The aforementioned methods utilize a common computational assumption, namely, parsimony principle. In fact, the parsimony principle has been widely used in computational biology due to its biological/evolutional implication and intuitive simplicity. For example, parsimony strategy has been used in haplotype inference

The parsimony essential of PPIs

To verify the parsimony assumption in the context of predicting DDIs, we design two randomization testings. The parsimony principle here is to use a minimal number of DDIs to explain the observed PPIs. We define a null model in which there is no evolutional optimization process in organizing the protein domain composition and protein-protein interactions and compute the minimal number of such DDIs through (Eq. 5-7). To achieve this, the original data set is shuffled randomly. In order to simplify the argument, we define a random variable _{0 }is the corresponding value computed from the original data. So, under the null model, we expect to see a significant larger _{0}. Particularly, the original data set is shuffled with two different rules. The first rule shuffles the protein domain composition while the PPIs are conserved (For each protein, the number of constituent domains is conserved), and conversely, the second rule shuffles the PPIs while maintaining the composition (the degree distribution of the PPI network is conserved). The PPIs of _{0 }= 12663 on this data set. The distribution of _{0 }(In both cases,

PPIs and protein domain compositions are parsimoniously organized in nature

**PPIs and protein domain compositions are parsimoniously organized in nature**. Under each null model, 200 data sets are simulated. The distribution of

Motivation

Considering that it is intractable to directly integrate 'small-world' or 'scale-free' properties into the model as they are both statistical descriptions, we turn to consider the clustering coefficient

For vertices with degree 0 or 1, both the numerator and denominator are zero, so define _{i}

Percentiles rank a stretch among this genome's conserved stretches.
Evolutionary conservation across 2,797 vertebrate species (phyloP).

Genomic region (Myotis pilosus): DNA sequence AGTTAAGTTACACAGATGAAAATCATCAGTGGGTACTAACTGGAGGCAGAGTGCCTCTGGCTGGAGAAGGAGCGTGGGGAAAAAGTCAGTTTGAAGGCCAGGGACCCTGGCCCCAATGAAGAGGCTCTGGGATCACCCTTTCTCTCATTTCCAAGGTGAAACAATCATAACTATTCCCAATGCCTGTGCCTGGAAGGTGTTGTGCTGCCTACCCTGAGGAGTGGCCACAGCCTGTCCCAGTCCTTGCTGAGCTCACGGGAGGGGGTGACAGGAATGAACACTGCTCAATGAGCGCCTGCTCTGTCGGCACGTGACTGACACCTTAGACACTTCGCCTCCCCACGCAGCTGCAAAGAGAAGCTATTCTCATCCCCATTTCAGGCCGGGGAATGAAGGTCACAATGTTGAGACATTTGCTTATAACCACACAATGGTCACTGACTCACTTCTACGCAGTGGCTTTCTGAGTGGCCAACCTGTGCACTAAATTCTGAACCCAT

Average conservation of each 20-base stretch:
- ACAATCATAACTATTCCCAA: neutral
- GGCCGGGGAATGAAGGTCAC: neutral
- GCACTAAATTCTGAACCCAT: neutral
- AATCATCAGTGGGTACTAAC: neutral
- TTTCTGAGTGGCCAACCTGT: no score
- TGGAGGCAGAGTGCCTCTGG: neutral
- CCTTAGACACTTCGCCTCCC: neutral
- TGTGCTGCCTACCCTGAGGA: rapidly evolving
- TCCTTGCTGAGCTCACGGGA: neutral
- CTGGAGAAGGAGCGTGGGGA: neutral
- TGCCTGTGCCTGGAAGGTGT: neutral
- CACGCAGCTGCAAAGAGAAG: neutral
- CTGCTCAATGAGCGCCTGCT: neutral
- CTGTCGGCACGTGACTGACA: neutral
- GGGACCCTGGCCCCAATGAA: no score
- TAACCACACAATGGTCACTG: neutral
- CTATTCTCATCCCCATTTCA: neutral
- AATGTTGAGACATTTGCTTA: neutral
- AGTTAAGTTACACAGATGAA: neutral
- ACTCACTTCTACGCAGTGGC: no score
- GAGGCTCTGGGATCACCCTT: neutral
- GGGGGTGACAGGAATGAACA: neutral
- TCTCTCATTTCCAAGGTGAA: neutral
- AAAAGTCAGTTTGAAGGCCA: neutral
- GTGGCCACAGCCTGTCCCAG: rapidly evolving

In terms of social networks, a large clustering coefficient implies the friend of your friend is likely also to be your friend. In many real complex networks, the clustering coefficient tends to be a non-zero number when the size of the network grows, while in random networks, it tends to be zero.

In the definition above, nodes with small degree contribute larger values to the global clustering coefficient because they own smaller denominators (Eq. 8), so we can deduce that the existence of triangle structures connected to poor nodes (nodes with few neighbors) plays a crucial role in maintaining relatively large

We can also think it in a biological way. It is known that most proteins carry out their functions through physically binding to other proteins, rather than in an individual way. So proteins with few neighbors are more likely to form a tight complex with its neighbors, that is to say, its neighbors interact with each other. On the other hand, rich nodes are more likely to execute multiple functions under different cell types/conditions, and experimentally detected interactions associated to rich nodes are the union of these cell type/condition specific interactions, we can not deduce any interaction potential of those proteins connected to a rich node.

Among experimental PPIs, a large proportion are false positives, which hinders many computational models. As discussed above, from a network view and biological intuition, we reason that detected interactions centering on a poor node are more likely to be true positives.

Weighted integer linear programming model

Based on the discussion above, we give preferences to observed PPIs. Interactions between proteins sharing a poor neighbor have priorities of being explained by DDIs. For such interactions, smaller weights are given to domain pairs involved. The mathematical description is as follows: Suppose _{min}_{max}_{min}_{max}_{k}_{1 }contains proteins with small degree while _{K}_{1 }and an interaction centering on the protein, smaller weights are given to domain pairs involved in the interaction. We define a set of domain pairs as follows: _{ij}|d_{ij}_{m}_{n}_{m}_{n}_{P}_{1}, _{m}_{s}, P_{n}_{t}_{P}

If _{ij}_{m}, P_{n}_{ij}

Then, we get a weighted integer linear programming model (WILP):

This model is named as WILP (Weighted Integer Linear Programming) model for later quotation. In practical computation, the linear integer programming is relaxed to a linear programming by allowing _{ij}_{mn}

Results and discussion

Data sets

PPIs of

The clustering coefficient of the PPI network

The clustering coefficient of the PPI network we used is 0.0970. To make it comparable, two network generation models are employed as null models: the scale-free model _{n, m}

S.cerevisiae's PPI network shows a relatively larger clustering coefficient

**S.cerevisiae's PPI network shows a relatively larger clustering coefficient**. To make the observed clustering coefficient of the PPI network (0.0970) comparable, two network generation procedures are employed as null models. The clustering coefficients of the null models are shown as boxplots.

Predicted DDIs are differently enriched in the golden data set